By ANDREA RODRIGUEZ, Associated Press
CAYO COCO, Cuba (AP) — After Cuban scientists studied the effects of climate change on this island's 3,500 miles (5,630 kilometers) of coastline, their discoveries were so alarming that officials didn't share the results with the public to avoid causing panic.
The scientists projected that rising sea levels would seriously damage 122 Cuban towns or even wipe them off the map. Beaches would be submerged, they found, while freshwater sources would be tainted and croplands rendered infertile. In all, seawater would penetrate up to 1.2 miles (2 kilometers) inland in low-lying areas, as oceans rose nearly three feet (85 centimeters) by 2100.
Climate change may be a matter of political debate on Capitol Hill, but for low-lying Cuba, those frightening calculations have spurred systemic action. Cuba's government has changed course on decades of haphazard coastal development, which threatens sand dunes and mangrove swamps that provide the best natural protection against rising seas.
In recent months, inspectors and demolition crews have begun fanning out across the island with plans to raze thousands of houses, restaurants, hotels and improvised docks in a race to restore much of the coast to something approaching its natural state.
"The government ... realized that for an island like Cuba, long and thin, protecting the coasts is a matter of national security," said Jorge Alvarez, director of Cuba's government-run Center for Environmental Control and Inspection.
At the same time, Cuba has had to take into account the needs of families living in endangered homes and a $2.5 billion-a-year tourism industry that is its No. 1 source of foreign income.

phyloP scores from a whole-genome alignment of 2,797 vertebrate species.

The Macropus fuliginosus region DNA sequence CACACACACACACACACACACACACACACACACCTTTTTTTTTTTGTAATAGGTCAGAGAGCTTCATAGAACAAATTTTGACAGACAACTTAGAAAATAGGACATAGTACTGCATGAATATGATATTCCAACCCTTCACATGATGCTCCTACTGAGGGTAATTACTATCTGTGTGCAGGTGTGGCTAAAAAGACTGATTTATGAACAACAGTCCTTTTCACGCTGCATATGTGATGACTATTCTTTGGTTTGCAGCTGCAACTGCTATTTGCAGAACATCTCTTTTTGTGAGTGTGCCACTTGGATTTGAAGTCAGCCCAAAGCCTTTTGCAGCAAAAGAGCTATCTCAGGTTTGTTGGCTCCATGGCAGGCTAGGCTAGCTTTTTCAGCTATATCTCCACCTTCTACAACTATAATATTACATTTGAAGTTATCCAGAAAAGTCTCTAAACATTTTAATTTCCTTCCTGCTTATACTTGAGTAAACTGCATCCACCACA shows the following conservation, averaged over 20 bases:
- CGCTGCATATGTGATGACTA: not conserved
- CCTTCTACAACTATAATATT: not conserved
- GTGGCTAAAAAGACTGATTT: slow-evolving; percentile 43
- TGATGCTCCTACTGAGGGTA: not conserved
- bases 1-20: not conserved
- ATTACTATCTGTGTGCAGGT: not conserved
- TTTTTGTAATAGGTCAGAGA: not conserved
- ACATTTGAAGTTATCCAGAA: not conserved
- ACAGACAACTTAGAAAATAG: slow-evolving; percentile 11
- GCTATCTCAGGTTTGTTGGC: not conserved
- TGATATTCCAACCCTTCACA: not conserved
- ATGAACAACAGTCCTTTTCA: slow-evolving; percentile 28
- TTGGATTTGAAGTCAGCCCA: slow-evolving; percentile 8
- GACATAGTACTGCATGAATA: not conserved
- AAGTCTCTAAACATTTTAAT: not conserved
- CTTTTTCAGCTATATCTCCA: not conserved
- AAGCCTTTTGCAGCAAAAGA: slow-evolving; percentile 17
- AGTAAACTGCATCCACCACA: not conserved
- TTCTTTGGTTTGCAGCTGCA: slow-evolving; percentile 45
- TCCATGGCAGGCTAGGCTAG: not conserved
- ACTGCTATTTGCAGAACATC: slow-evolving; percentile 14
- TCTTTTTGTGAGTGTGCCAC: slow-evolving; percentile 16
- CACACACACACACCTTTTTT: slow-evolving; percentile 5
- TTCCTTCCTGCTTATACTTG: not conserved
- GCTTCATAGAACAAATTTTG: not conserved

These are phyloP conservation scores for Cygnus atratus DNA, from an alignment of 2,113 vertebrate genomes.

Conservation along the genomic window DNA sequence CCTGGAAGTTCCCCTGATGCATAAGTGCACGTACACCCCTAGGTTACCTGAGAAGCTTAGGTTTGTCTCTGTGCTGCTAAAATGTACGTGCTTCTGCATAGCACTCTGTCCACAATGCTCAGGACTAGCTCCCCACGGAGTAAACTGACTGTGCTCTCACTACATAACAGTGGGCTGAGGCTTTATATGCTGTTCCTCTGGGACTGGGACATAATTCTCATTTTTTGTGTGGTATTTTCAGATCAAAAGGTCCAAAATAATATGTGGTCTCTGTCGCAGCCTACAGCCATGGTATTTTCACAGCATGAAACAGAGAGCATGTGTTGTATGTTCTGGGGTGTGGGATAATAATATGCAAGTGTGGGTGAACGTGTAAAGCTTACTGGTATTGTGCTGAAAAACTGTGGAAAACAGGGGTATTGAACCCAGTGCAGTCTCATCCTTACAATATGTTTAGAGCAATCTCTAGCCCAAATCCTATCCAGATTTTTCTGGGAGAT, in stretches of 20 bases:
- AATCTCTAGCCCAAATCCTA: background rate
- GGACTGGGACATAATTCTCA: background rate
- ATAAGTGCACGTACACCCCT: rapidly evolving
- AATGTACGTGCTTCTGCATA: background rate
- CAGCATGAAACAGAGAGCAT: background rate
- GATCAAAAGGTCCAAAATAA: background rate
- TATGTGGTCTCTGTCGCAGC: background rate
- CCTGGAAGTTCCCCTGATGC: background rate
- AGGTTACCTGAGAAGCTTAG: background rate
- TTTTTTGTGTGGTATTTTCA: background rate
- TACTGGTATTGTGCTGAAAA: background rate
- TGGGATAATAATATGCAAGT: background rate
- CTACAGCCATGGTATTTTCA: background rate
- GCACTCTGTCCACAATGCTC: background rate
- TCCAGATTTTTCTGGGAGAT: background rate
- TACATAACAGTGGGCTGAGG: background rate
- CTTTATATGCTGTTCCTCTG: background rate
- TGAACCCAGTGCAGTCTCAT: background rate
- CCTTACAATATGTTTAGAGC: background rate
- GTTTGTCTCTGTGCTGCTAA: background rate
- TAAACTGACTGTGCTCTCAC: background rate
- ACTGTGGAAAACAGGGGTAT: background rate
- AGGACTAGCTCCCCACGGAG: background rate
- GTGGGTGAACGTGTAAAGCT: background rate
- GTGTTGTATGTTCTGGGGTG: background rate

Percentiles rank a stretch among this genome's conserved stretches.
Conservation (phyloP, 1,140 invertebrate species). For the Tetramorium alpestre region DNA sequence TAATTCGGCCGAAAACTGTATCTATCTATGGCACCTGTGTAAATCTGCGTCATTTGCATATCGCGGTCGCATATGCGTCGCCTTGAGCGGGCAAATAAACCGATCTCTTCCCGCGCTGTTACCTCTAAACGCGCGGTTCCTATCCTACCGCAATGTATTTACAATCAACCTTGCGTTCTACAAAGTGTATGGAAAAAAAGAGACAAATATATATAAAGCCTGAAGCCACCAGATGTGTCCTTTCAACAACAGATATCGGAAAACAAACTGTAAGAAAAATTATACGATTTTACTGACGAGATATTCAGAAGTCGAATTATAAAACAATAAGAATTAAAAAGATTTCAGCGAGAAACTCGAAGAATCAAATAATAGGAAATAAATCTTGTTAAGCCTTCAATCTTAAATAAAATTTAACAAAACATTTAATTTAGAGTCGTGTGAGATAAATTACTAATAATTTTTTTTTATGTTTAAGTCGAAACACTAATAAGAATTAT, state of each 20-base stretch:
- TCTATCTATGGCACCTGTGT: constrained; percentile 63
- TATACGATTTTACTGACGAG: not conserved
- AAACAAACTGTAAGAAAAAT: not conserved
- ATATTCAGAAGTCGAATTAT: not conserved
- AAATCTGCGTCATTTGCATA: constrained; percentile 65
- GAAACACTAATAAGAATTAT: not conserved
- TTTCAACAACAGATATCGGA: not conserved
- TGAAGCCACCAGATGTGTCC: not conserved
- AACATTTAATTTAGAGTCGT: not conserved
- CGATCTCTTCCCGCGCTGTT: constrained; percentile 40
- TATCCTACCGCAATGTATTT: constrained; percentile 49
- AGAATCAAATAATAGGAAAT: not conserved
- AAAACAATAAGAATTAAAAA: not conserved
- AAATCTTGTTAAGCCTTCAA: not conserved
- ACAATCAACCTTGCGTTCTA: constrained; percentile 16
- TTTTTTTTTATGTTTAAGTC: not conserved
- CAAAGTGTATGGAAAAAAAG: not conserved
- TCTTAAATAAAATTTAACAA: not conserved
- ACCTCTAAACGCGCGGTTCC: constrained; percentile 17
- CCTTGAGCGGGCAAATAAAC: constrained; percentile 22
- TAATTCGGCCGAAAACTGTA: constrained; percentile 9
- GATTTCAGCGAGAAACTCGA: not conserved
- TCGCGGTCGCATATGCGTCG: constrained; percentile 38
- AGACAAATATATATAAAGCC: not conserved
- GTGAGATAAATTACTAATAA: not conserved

It's a predicament challenging the entire Caribbean, where resorts and private homes often have popped up in many places without any forethought. Enforcement of planning and environmental laws is also often spotty.
With its coastal towns and cities, the Caribbean is one of the regions most at risk from a changing climate. Hundreds of villages are threatened by rising seas, and more frequent and stronger hurricanes have devastated agriculture in Haiti and elsewhere.
In Cuba, the report predicted sea levels would rise nearly three feet by century's end.
"Different countries are vulnerable depending on a number of factors, the coastline and what coastal development looks like," said Dan Whittle, Cuba program director for the New York-based nonprofit Environmental Defense Fund. He said the Cuban study's numbers seem consistent with other scientists' forecasts for the region. The Associated Press was given exclusive access to the report, but not permitted to keep a copy.
Cuba's preparations were on clear display on a recent morning tour of Guanabo, a popular getaway for Havana residents known for its soft sand and gentle waves 15 miles (25 kilometers) east of the capital.
Where a military barracks had been demolished, a reintroduced sand-stabilizing creeper vine known as beach morning glory is reasserting itself on the dunes, one lavender blossom at a time.
The demolition nearby of a former swimming school was halted due to the lack of planning, with the building's rubble left as it lay. Now inspectors have to figure out how to fix the mess without doing further environmental damage.
Alvarez said the government has learned from such early mistakes and is proceeding more cautiously. Officials also are also considering engineering solutions, and even determining whether it would be better to simply leave some buildings alone.
For three decades Guanabo resident Felix Rodriguez has lived the dream of any traveler to the Caribbean: waking up with waves softly lapping at the sand just steps away, a salty breeze blowing through the window and seagulls cawing as they glide through the crisp blue sky. Now that paradise may be no more.
"The sea has been creeping ever closer," said Rodriguez, a 63-year-old retiree, pointing to the water line steps from his apartment building. "Thirty years ago it was 30 meters (33 yards) farther out."
"We'd all like to live next to the sea, but it's dangerous ... very dangerous," Rodriguez said. "When a hurricane comes, everyone here will just disappear."